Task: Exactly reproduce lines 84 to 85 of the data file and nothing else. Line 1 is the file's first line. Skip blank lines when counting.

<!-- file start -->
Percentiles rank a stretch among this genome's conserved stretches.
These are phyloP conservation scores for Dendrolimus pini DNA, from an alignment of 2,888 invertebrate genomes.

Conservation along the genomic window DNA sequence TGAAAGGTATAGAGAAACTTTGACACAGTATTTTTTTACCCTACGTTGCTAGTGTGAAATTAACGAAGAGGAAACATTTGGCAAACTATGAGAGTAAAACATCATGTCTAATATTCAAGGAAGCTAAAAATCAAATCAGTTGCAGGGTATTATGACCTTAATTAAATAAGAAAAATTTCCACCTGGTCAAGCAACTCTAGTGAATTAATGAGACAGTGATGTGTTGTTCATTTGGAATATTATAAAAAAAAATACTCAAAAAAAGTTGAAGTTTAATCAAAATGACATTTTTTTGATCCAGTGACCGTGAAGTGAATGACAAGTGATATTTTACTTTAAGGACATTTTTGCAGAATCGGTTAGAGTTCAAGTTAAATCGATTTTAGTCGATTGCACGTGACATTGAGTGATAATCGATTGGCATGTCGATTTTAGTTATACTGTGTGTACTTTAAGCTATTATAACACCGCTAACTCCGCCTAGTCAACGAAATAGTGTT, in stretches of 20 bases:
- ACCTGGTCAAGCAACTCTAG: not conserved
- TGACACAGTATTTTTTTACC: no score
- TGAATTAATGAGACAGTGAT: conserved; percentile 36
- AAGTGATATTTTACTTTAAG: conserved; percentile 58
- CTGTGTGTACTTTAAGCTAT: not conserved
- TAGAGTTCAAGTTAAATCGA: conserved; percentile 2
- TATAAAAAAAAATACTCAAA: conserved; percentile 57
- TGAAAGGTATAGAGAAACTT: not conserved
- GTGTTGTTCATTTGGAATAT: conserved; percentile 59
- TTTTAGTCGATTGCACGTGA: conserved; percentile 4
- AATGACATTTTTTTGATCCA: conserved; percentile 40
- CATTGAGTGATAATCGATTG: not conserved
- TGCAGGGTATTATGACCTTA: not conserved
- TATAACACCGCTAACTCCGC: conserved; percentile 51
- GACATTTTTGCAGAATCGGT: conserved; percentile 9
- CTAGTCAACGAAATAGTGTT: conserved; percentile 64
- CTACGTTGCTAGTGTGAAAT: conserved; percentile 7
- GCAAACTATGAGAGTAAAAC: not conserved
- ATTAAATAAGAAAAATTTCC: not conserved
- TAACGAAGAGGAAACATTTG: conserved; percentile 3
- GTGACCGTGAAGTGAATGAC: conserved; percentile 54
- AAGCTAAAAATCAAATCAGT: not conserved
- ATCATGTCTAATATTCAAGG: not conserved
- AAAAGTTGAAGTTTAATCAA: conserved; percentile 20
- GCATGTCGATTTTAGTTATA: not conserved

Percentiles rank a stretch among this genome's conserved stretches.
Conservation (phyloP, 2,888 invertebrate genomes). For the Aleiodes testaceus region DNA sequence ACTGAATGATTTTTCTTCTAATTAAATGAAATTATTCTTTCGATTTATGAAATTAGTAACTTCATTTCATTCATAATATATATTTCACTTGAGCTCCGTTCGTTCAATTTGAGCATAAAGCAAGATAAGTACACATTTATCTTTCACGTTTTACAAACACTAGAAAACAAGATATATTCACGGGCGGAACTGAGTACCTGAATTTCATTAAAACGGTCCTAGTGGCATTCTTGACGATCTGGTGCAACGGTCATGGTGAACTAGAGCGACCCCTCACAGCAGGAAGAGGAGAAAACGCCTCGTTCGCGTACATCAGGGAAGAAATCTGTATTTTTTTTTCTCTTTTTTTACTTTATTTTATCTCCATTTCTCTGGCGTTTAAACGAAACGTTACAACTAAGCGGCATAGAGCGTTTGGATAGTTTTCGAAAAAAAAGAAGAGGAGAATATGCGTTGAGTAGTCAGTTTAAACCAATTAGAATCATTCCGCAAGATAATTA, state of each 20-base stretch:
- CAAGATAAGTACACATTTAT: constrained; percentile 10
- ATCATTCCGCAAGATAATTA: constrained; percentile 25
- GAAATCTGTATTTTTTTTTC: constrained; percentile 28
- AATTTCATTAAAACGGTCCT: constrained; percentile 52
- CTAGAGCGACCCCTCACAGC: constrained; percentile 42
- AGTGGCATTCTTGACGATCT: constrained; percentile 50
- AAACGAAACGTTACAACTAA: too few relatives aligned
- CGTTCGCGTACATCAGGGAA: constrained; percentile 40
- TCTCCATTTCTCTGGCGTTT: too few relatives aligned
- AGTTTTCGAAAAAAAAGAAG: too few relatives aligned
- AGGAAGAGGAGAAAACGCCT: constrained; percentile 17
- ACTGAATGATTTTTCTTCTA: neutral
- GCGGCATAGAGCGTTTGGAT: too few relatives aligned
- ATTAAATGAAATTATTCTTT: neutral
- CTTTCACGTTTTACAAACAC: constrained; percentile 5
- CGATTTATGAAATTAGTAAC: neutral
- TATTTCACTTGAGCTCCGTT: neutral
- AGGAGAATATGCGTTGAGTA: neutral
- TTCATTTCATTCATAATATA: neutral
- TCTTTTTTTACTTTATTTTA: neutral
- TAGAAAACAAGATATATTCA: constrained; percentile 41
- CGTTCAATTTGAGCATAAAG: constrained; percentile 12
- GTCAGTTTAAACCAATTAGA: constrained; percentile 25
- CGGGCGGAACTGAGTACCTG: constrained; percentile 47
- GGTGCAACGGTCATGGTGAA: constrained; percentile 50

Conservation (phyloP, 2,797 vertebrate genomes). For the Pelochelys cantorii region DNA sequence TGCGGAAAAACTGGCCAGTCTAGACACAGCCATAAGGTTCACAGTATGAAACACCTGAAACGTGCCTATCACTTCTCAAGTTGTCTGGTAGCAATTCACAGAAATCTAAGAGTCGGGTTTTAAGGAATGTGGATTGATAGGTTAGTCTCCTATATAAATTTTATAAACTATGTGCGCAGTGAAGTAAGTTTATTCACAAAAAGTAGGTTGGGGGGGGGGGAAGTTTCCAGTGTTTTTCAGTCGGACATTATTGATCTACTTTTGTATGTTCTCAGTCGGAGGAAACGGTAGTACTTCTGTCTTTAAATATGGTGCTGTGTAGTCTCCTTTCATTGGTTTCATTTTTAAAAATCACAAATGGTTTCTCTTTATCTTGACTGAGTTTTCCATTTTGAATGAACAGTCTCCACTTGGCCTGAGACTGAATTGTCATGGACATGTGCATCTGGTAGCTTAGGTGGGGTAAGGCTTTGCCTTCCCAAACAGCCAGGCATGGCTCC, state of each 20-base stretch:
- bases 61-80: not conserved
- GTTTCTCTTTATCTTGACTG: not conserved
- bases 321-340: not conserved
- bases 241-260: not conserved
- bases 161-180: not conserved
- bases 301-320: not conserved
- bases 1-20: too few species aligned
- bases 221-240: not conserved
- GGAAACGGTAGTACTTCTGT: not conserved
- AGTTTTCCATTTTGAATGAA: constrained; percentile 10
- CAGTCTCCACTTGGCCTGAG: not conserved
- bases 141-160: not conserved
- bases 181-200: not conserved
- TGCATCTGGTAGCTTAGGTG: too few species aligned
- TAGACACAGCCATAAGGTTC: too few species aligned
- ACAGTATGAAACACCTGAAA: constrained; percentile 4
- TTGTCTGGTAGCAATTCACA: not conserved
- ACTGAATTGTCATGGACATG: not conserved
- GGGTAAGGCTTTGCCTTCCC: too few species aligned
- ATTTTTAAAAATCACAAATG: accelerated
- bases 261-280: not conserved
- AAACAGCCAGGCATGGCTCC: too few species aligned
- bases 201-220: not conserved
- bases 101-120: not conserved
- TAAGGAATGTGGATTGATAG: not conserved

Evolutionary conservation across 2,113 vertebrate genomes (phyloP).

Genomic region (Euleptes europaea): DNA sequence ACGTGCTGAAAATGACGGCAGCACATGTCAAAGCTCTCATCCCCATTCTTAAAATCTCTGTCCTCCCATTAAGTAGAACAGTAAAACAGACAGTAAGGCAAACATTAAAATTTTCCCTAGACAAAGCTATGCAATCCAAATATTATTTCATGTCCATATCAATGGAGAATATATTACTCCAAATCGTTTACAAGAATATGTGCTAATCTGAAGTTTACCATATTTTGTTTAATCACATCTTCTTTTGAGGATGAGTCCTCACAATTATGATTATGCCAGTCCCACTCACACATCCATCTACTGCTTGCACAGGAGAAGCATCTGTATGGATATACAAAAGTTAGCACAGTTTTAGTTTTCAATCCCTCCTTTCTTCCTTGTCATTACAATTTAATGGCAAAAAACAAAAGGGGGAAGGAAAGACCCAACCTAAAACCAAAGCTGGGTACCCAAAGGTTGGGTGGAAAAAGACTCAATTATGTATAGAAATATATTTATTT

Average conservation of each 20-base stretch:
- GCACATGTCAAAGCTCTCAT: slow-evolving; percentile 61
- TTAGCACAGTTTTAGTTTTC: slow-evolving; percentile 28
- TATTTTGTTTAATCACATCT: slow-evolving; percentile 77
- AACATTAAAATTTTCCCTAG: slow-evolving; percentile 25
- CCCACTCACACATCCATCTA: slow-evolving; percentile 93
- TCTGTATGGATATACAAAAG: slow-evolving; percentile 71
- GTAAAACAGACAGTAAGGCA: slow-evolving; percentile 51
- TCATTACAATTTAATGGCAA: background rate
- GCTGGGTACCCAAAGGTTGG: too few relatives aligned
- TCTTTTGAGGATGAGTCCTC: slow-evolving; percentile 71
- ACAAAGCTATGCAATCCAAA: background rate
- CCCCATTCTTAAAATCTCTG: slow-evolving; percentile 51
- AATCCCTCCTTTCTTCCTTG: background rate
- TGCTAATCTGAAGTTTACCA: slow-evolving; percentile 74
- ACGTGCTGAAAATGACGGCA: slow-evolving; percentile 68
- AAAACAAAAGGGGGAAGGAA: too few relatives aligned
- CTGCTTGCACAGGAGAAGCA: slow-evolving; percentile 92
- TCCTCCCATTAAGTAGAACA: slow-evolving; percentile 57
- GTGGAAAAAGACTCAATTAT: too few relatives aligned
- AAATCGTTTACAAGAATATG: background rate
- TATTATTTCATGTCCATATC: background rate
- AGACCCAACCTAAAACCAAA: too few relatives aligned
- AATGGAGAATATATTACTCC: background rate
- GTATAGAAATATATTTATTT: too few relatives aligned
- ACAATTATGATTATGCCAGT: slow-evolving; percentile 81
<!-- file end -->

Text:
Average conservation of each 20-base stretch:
- GCACATGTCAAAGCTCTCAT: slow-evolving; percentile 61